The veined aesthetics of solid surface have random and complex patterns that will allow you to offer completely unique design potential to your project. While veined colours give a stunning and unique finish, and are of course covered by the 10 year warranty, it is important to understand the finish these colours will give. The following information will enable you to make an informed decision to the suitability of your chosen colour for your project.
What to expect when joining veined colours
One of the primary reasons why people design using solid surface is its ability to be ‘seamlessly joined’ creating a beautiful single piece of material without the need for unsightly silicon joins, typical of Quartz/Granite etc. In order to achieve this look, especially when the project has sections longer than a single sheet (3.5M approx), there will be the need for joining of that material on site to occur. These are called ‘site joins’.
When you are designing in a long run using a veined colour, there will often be the need to be extra consideration given for how the top is fabricated and where the joins are located, to ensure that the desired final look is achieved. Site joins are needed for practical reasons where either lifting or fitting of the top becomes impossible if made in one piece. We CAN’T do site joins in the corners where there are mitred joins. Where this join occurs, there will be a visual break in the pattern where a site join needs to be created.
The direction of the veining will in most instances run the length of the worktops, not the depth, and when changing direction will have whats known as a mitered “L” corner (see picture below). This join will be a straight line where the pattern changes direction, similar to that of say a picture frame. Where site conditions dictate the size of the worktops being fitted (e.g. tight stairs or limited lift access) there can sometimes be the need for additional site joins (see above) and this can mean occasionally, although seamless, joins are visible at these junctions. See the photos below for an example of of how this joins may look. As you can tell from the examples, how noticeable these joins are often comes down to the colour, where some are almost invisible, and some have a more pronounced ‘mitre’.
Worktops with a depth/width (depending on your aspect) greater than 760 mm will need to have a join along the length. The reason for this is that most solid surface comes in certain widths of material (usually 760 mm). With veined colours, this join will usually be done with whats called a ‘serpentine join’, shown in the image below. As with all joins, it will be seamless, but not invisible. Depending on the colour, this join may be seen, although the serpentine join allows for the typical veining to be more random and thus hides the seamless join. This will not necessarily be in the center of the top as shown in this example. See the images giving some examples.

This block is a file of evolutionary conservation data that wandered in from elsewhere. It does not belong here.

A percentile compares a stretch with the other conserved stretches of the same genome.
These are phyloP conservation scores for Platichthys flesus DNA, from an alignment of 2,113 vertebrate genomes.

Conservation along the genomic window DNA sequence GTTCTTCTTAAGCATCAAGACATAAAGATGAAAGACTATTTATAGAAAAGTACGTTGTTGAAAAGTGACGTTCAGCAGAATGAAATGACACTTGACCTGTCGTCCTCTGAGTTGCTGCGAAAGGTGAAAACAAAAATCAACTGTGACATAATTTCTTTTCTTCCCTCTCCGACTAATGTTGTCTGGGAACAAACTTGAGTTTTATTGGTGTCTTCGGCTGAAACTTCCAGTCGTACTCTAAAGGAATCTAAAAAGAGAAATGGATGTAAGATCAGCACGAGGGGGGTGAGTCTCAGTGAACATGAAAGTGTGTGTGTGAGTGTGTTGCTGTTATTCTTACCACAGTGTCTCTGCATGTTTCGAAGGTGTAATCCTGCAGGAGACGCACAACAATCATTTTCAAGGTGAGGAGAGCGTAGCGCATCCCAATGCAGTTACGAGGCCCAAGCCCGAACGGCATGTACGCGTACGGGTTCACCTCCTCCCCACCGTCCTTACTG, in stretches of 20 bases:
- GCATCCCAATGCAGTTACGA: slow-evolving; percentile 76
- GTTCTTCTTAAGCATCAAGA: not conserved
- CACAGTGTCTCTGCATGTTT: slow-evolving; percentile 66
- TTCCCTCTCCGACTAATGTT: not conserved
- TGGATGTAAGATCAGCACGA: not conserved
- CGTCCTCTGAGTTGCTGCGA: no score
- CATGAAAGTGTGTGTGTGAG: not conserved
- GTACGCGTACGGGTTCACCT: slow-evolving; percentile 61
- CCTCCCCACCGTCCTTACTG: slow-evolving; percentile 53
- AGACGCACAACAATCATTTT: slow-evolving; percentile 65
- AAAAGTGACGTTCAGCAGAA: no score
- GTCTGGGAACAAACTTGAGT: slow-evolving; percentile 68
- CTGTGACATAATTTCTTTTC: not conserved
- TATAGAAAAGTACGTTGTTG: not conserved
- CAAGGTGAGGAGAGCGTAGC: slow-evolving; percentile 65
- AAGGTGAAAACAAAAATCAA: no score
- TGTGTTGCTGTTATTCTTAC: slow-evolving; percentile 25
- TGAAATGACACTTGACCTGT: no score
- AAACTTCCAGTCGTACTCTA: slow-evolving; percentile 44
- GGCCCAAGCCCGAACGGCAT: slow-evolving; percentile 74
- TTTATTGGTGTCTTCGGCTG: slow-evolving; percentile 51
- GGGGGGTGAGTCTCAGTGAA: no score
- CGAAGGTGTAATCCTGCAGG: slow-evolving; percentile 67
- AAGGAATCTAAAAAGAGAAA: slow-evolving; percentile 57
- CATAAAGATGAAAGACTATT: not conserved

Cutting in to the depth of the sheet.
Cutting into the sheet will reveal a different pattern and sometimes a shade shift, such as when drainer grooves/areas are applied. Please see the photo below to see and example of how this might look. The effect of this depends on the colour chosen.
Cutting into the sheet will reveal a different pattern and sometimes a slight shade shift. Having two pattern transitions in a short distance
draws the eye to the cove and this can appear as a stripe. Below are some examples of where depending on the colour, coved up-stands can be more or less noticeable.
Extreme Veining Issues
On some of the more ‘veined’ colours such as White/Grey Onyx, another factor that needs to be considered is in the ‘shift’ of pattern when a site join may sit next to a corner mitred join. If there is veining that runs diagonally across, which is common in many of the veined colours, where the material cut by the sawing/CNC process is removed, sometimes you will get a obvious ‘shift’ in the pattern caused by the removed material when preparing the edges for joins. When our templaters are onsite, consideration will be given to this, but often this can be overlooked at the design stage and needs to be considered.
More information can be found here, although it is often much better to speak to your fabricator, who will be able to offer the best advise in helping you achieve the right result for your project